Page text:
Tue Sep 18, 2007 5:36 pm
Tue Sep 18, 2007 5:45 pm
Tue Sep 18, 2007 6:35 pm
Tue Sep 18, 2007 7:40 pm
Tue Sep 18, 2007 7:55 pm
Tue Sep 18, 2007 9:29 pm
R.R.D wrote:What a great topic thanks for starting this one Doc
and all the rest of you for participating
I just adore the pictures specially the second one from Doc´s very first post.
I love all 3 decades of elvis career
But There is simple nothing more cool than Elvis in the 50´s
This is great ,this is exciting,This is Elvis
And yeah to hear a full show from 57 whatever the sound quality
would be mindblowing
Sat Sep 22, 2007 12:43 am
Sat Sep 22, 2007 11:52 pm
Sun Sep 23, 2007 2:07 am
Old Shep wrote:Those pics are sooooooooooooooo 8) great!
Sun Sep 23, 2007 7:04 am
Sun Sep 23, 2007 10:09 am
Old Shep wrote:Thanx, doc! These are the great moments to be an Elvis fan. Like watching Tupelo´s Own for the first time.
Sun Sep 23, 2007 12:21 pm
Tue Sep 25, 2007 2:21 am
Old Shep wrote:I would prefer a DVD box set with the complete 50´s TV appearances, all filmed 50´s homemovies and live appearances, news clips etc in the best possible quality, but that is (of course) a dream project. That would be the hell of a seller on the whole planet! It would storm the DVD charts everywhere...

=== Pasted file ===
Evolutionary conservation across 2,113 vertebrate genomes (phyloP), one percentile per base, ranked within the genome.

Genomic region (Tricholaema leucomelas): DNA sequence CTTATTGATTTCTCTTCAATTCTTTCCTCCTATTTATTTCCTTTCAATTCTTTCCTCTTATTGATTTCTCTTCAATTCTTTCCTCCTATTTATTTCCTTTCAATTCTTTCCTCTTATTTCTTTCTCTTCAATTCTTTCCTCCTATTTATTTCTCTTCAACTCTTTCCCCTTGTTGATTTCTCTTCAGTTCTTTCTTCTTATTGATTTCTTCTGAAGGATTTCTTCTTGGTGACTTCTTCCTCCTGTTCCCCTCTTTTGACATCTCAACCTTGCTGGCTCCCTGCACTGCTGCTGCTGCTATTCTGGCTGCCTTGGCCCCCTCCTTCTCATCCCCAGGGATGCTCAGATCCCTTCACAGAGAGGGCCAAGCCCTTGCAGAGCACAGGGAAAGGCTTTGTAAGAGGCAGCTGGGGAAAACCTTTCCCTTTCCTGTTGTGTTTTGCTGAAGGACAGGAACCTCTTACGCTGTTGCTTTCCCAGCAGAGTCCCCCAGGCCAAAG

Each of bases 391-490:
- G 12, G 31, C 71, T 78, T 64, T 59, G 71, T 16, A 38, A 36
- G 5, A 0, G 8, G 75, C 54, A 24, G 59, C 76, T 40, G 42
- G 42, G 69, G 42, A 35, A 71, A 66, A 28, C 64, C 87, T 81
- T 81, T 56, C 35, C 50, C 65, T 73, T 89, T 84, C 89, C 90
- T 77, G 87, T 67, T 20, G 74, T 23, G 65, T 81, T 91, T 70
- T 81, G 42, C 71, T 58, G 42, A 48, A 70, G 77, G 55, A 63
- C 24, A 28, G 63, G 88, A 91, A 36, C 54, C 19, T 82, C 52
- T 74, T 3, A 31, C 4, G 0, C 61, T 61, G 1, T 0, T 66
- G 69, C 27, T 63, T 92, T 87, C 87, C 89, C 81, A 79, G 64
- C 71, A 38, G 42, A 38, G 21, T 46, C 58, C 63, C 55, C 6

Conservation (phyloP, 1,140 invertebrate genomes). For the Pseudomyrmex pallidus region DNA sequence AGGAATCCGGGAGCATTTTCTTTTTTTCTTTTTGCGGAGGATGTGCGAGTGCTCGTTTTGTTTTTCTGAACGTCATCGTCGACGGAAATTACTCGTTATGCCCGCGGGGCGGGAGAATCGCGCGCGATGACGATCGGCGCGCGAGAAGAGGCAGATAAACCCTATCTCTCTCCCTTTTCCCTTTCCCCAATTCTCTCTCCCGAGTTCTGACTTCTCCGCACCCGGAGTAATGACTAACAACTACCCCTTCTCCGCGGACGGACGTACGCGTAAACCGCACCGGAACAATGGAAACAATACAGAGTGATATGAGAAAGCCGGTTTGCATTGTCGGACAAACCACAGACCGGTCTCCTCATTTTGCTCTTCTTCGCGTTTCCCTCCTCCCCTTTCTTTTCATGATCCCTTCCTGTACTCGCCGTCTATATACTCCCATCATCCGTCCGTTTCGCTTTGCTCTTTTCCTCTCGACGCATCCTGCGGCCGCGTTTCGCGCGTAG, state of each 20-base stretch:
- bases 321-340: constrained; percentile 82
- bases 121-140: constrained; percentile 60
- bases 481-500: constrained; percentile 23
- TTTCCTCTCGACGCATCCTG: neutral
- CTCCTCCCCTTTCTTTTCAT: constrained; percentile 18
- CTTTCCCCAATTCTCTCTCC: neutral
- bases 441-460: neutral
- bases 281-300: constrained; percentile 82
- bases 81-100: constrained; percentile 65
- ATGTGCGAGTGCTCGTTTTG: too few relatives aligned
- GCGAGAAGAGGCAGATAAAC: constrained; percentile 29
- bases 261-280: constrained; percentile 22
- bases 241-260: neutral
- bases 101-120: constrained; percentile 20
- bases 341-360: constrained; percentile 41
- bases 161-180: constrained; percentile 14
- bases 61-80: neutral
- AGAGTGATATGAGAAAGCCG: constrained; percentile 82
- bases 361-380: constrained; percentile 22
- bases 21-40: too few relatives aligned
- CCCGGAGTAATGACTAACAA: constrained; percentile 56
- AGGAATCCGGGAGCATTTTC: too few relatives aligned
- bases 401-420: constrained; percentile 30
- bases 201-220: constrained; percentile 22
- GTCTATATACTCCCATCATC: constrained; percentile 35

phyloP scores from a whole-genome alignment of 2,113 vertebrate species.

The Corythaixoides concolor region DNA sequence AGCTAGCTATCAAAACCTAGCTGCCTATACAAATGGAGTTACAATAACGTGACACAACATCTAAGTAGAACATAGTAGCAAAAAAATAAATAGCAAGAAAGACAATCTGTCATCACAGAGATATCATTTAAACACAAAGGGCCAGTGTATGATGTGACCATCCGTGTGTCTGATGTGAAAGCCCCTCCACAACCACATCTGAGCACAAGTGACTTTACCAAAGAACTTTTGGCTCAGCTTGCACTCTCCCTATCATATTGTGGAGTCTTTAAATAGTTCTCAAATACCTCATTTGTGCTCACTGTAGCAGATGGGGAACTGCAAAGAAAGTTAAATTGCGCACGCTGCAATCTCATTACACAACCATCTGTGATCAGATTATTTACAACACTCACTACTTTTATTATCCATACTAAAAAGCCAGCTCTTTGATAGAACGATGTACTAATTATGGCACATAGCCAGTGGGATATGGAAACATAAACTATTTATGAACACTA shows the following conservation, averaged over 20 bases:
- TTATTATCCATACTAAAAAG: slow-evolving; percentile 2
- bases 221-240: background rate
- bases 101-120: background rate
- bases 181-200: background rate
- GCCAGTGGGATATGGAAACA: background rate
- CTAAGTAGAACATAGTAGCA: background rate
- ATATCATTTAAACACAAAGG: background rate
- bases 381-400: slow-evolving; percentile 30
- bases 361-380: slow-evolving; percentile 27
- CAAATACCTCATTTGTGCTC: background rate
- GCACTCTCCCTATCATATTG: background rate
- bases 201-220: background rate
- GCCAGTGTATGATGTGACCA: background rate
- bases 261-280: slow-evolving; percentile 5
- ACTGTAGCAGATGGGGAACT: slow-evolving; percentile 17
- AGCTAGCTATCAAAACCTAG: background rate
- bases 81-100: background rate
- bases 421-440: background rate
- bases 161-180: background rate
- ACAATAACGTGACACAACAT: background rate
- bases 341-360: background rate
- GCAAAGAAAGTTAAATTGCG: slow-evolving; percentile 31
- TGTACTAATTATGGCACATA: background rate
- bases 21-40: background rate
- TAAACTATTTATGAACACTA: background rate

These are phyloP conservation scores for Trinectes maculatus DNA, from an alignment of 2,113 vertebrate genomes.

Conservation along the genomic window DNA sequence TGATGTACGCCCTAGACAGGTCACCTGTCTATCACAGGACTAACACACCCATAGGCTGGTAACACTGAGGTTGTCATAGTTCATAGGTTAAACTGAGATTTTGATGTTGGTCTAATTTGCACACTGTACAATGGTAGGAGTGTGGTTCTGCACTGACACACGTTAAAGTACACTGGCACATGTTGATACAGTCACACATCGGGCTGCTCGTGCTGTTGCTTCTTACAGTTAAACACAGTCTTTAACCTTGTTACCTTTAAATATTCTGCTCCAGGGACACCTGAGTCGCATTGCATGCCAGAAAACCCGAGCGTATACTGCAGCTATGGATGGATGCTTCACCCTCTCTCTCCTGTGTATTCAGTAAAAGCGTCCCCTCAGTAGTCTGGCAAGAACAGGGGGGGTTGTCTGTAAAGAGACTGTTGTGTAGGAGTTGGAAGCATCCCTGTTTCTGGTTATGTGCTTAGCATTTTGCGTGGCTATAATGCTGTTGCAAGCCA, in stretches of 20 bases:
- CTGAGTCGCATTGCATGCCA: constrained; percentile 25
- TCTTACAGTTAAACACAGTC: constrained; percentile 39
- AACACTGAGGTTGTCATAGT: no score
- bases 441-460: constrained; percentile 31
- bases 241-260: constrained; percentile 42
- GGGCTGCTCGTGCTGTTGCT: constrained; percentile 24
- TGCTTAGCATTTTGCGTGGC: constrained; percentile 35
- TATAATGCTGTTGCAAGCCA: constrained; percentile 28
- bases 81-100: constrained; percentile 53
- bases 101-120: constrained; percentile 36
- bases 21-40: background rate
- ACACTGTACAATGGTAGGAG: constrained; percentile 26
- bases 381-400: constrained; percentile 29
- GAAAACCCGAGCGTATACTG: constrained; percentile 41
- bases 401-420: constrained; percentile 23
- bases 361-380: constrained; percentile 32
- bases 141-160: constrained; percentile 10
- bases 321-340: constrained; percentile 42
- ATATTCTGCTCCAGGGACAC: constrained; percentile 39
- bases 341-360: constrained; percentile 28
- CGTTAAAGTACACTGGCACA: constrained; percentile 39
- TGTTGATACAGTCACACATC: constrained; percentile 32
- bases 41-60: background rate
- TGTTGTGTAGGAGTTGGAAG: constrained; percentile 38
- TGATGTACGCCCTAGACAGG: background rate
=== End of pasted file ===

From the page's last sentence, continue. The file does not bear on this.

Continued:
Thu Sep 27, 2007 5:04 am
Thu Sep 27, 2007 5:58 am
Simon1 wrote:From a different show but the same decor, thought you might like it.
Thu Sep 27, 2007 8:28 am
Thu Sep 27, 2007 8:30 am
minkahed wrote:JUst wanted to drop in and say, This thread is AWESOME :!:
Thanks so much for everyone's informative contribution(s) and to the Doc for creating it ... :D
Sun Sep 30, 2007 6:01 pm
drjohncarpenter wrote: Winters: “At one point, he stepped off the stage onto the ground, and a girl scooped up the dirt where he had stepped and put it into her purse!”
Meyer (photographed scooping Elvis dirt by The News Tribune): “They had a barricade set up in the front, and they had some young men in black pants and white shirts. And for some reason my girlfriend and I went right through the barricades. And what I was doing when they took that picture was I was picking up some dirt from where he walked for a girl who was on the other side of the barricades. She had a baby food jar.”
Little Darlin wrote:Loved the Fans comments too. Wonderful Memories for them right there. More Please!!!
Do I remember Elvis Presley’s visit to Lincoln Bowl in 1957? How could I forget?
Among the 6,000 people in Lincoln Bowl when Elvis made his first appearance in the Pacific Northwest were two young employees of The Tacoma News Tribune – Wayne Zimmerman, photographer, and Don Duncan, a general-assignment reporter who had cleverly switched days off with the paper’s newest reporter so he could do the story.